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The One Vision is a new bargain phone from Motorola. Despite its cheap price, the One Vision is designed to lure in buyers of more expensive phones, using its great cameras and Android One operating system.
However, the One Vision isn’t a device for everyone – it’s full of quirks, and while they don’t necessarily make the phone better, they do make the phone more interesting. If you like the One Vision, you’ll grow to love it. If you don’t like the One Vision, take a look at the pricier Pixel 3a or Moto g7 Plus.
In this review:
- Motorola One Vision cameras – Surprisingly good for the price
- Motorola One Vision display – Slightly too tall, despite punch hole camera
- Motorola One Vision design – Plasticky, but colorful
- Motorola One Vision performance – Struggles a bit under high workloads
- Motorola One Vision battery life – Expect pretty unremarkable battery life
- Motorola One Vision cost and value for money – Good value, but not to everyone’s tastes
- Motorola One Vision verdict – An unusual phone, but decent nonetheless
Motorola One Vision Cameras
Let’s start with the rear cameras. The One Vision packs two of them – one with a 5Mp depth-sensing lens, the other with a whopping 48Mp wide angle lens.
That 48Mp lens uses a technology called quad pixel, which – in theory, at least – brings more light into the lens by combining every four regular pixels into one big pixel. This means that you don’t actually get 48Mp images – instead, you get better lit 12Mp photos.
You’d be forgiven for thinking that more megapixels equals better pictures. But that logic doesn’t always follow. Thanks to its quad pixel tech, the One Vision’s photos look brighter, and have a greater contrast between colors.
Motorola also made a big song and dance about the special features found on the One Vision’s rear camera, including its Night Vision mode. Night Vision mode draws light out of dark areas, bringing enhanced detail and clarity, and it works pretty well – although it can take a while to process the photos.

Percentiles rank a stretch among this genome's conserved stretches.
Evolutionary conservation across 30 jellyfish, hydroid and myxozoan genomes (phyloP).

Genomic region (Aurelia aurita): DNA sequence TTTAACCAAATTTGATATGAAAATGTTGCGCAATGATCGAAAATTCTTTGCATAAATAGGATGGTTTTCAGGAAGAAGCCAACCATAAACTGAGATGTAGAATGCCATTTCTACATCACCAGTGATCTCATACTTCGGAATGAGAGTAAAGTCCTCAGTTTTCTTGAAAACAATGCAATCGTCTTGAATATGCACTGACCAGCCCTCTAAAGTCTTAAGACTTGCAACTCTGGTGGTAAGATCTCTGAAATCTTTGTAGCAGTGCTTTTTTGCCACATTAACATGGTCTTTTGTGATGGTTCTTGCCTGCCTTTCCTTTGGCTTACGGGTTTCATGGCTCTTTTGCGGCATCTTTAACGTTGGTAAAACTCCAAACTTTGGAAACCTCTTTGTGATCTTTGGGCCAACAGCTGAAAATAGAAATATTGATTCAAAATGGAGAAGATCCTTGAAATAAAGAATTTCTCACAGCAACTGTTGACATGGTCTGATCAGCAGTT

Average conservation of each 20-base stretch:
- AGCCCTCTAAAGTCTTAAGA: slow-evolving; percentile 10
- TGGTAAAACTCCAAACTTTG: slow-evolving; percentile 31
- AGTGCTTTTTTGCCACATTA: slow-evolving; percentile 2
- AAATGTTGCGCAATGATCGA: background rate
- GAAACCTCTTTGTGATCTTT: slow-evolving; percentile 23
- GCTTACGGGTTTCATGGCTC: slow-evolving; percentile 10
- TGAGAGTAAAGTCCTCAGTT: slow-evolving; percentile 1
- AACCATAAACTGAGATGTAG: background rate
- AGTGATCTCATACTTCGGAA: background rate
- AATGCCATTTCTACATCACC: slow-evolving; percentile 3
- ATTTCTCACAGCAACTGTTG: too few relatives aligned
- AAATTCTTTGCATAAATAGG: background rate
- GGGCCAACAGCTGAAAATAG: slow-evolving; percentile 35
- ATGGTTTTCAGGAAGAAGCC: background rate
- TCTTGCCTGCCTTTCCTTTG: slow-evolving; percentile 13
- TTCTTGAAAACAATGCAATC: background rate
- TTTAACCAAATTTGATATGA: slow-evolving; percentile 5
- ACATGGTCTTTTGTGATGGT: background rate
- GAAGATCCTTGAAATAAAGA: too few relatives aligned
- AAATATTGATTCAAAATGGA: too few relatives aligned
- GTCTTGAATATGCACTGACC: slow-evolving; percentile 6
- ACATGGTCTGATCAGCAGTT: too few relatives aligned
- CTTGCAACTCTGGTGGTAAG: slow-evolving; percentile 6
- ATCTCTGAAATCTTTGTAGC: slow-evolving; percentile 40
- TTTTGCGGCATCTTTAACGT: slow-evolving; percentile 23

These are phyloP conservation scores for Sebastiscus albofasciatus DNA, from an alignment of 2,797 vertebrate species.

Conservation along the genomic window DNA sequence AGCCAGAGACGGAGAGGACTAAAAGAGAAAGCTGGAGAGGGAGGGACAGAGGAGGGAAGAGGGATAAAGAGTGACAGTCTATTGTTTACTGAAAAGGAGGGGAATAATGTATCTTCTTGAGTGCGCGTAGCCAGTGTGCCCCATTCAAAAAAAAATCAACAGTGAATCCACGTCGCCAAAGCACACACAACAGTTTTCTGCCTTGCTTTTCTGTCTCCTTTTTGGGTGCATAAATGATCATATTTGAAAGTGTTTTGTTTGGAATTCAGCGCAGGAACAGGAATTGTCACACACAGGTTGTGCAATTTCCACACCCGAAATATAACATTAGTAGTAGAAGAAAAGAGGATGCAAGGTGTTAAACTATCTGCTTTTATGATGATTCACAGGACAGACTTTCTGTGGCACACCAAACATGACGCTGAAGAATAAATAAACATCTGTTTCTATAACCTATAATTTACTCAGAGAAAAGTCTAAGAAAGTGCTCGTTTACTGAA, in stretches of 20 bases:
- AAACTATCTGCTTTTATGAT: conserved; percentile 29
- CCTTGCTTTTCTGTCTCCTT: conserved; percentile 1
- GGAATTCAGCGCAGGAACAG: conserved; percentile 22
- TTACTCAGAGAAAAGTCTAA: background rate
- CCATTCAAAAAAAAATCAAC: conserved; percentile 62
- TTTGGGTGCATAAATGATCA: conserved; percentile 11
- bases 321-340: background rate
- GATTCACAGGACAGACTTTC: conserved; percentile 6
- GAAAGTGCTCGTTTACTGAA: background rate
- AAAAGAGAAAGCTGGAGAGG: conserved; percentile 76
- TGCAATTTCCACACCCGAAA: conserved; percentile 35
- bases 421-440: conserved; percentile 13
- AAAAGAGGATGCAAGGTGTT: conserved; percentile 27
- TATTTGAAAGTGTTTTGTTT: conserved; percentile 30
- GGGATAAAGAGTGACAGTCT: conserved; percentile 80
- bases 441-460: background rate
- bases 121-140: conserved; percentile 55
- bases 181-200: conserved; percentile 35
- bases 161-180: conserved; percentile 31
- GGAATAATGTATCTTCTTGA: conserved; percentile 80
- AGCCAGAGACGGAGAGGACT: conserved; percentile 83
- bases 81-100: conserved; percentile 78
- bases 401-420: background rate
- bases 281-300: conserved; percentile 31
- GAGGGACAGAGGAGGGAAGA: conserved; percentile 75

Round the front, you get a single 25Mp camera. The camera is housed in the top left corner of the display, with no notch in sight. However, the punchhole is large. The actual lens isn’t too big, but it’s circumscribed by a wide black ring. All told, though, it’s better than a notch.
Anyway, what do the pictures look like? Again, they’re good. Not the best, but certainly strong for a $350 phone. There’s a good amount of detail to the photos, although the contrast is noticeably less pronounced on the front camera compared to the rear cameras.
Again, there are loads of extra features on the front camera, including a portrait mode which can blur the background of selfies and a group selfie mode that stitches two photos together to simulate a wide angle lens. The portrait mode works well enough, but it can’t match portraits taken with a depth-sensing lens. The group selfie mode, like most other photo stitching tech, isn’t great.
The One Vision definitely punches above its $350 price tag when it comes to photography. But, if we were after good photos on the cheap, we’d try and stretch to the $399 Pixel 3a.
Motorola One Vision Display
The One Vision has a 6.3-inch LCD display with a 1080×2520 resolution, and it’s… fine.
It’s not the sharpest display on the market, but it’d be naive to expect otherwise, given the price. Moving images on the screen can become a touch blurry, but the contrast isn’t too bad, and the colors are nice and warm.
The screen did struggle in bright sunlight, though, so if that’s a big concern for you, we’d recommend something with an OLED display.